Choosing the right life insurance policy starts with choosing the right company.

Should tragedy strike, a good life insurance policy can protect loved ones who depend on you financially. An insurance policy can’t replace you, but at least your family will have a financial safety net.

Choosing the right company will require you to balance a couple of different factors, such as the financial stability of the company you choose, your current financial obligations, and your desired coverage amount, among others. When making your decision, make sure you compare life insurance quotes from top life insurance companies on Insurify for a full picture of all options available to you. 

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Factors to Consider When Picking a Life Insurance Company

To make sure you pick the right company for you and your needs, you’ll want an insurance company with the highest possible financial stability. The company needs to be one you can be sure will stick around for decades—if the company doesn’t at least outlive you, then your life insurance policy won’t be worth much. 

Additionally, the best life insurance companies offer services and features that let you build a policy to meet your needs both now and in the future. It’s also very important to choose an insurer with a reputation for excellent customer service so that if something goes wrong, you can count on them to fix it quickly and with minimal hassle.

With that in mind, Insurify set out to analyze all major life insurance companies and rank them with a single, multi-point score. The result is the Insurify Composite Score—a number that gives you an easy way to see which companies are the best for you before you purchase a policy. This scoring system makes it simple for you to find the right company and buy the right policy, both for you and for those who count on you for financial support.

Methodology

The Insurify Composite Score is calculated by analyzing multiple factors that reflect the quality, reliability, and health of an insurance company. Inputs to the score include financial strength ratings from A.M. Best, Standard & Poor’s, Moody’s, and Fitch; J.D. Power ratings; Consumer Reports customer satisfaction surveys; mobile app reviews; and user-generated company reviews. Insurify’s data scientists have taken these variables, weighted them, and combined them into a single, easy-to-understand numeric score for each company.

Insurify makes it easy for you to pick the right life insurance company for you by factoring in your personal needs and showing you a list of personalized life insurance quotes from top life insurers.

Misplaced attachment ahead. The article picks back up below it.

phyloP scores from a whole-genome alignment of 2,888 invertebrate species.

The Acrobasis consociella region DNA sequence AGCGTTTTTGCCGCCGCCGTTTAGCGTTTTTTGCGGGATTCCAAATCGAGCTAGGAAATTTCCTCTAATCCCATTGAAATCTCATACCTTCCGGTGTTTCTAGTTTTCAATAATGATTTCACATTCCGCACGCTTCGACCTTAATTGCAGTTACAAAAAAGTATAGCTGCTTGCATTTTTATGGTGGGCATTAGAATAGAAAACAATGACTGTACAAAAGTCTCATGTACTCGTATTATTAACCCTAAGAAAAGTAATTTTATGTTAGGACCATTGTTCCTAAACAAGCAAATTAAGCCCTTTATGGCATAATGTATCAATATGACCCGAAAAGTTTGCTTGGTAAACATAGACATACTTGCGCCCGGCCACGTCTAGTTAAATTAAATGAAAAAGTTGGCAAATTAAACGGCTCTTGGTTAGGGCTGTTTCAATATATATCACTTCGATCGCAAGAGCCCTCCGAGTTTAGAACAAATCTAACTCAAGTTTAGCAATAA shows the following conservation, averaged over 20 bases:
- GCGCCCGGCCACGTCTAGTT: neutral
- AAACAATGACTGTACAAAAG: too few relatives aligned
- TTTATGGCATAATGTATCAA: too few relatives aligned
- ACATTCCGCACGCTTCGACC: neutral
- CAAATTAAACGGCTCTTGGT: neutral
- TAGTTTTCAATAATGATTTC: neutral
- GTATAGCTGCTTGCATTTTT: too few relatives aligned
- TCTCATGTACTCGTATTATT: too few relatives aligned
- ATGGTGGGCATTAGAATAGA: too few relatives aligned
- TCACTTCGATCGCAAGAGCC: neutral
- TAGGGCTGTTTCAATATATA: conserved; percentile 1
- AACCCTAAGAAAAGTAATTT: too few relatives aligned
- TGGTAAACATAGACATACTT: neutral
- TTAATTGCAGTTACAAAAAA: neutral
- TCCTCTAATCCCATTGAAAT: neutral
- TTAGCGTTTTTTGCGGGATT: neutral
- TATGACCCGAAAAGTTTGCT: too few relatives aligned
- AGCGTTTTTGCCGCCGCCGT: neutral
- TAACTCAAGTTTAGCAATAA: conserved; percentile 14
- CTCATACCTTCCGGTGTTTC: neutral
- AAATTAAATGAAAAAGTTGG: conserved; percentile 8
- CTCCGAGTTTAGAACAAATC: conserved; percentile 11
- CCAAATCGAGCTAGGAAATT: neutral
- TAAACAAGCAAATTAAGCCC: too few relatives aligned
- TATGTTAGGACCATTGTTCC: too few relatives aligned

Best Life Insurance Companies

After crunching the data, we found that these 10 life insurance companies stood out as consistently providing excellent policy options, reliable customer service, financial strength, and stability over time. Purchasing a life insurance policy from one of these 10 companies will help ensure that your policy will be there if your family should ever need to use it. It also guarantees that the company will help your family members through the process of applying for and receiving death benefits, which is the payout from a life insurance policy.

1. State Farm – Best Overall
Insurify Composite Score: 96

Company name: State Farm
Founded in: 1922
Number of customers/policies: 83.4 million policies
Awards and rankings:

  • ‘A++’ financial strength rating from A.M. Best
  • Highest Customer Satisfaction among Life Insurance Providers by J.D. Power’s U.S. Life Insurance Study

Product highlights: State Farm sells term, whole, and universal life policies. It’s possible to apply and file claims online through the company’s website. The site also has calculators to help figure out how much and what type of life insurance policy to get.

Policy options and riders: State Farm has a number of options and riders available, depending on the type of life insurance policy you’re looking for. For example, term life policyholders can get mortgage life insurance that will pay off the home mortgage. And universal life policyholders can have riders providing flexible care benefits, children’s term coverage, and other benefits.


 2. MassMutual
Insurify Composite Score: 94

Company name: Massachusetts Mutual Life Insurance Company
Founded in: 1851
Number of customers/policies: $560 billion in policies
Awards and rankings:

  • ‘A++’ financial rating from A.M. Best
  • Fortune 500 company
  • 2020 World’s Most Ethical Companies Honoree, Ethisphere Institute

Product highlights: MassMutual is a mutual insurance company. That means the company is owned by its policyholders, and its purpose is to provide insurance for them, not to make a profit. As a result, mutual insurance companies can afford to offer lower rates than standard insurance companies. The company sells term, whole, and universal life policies.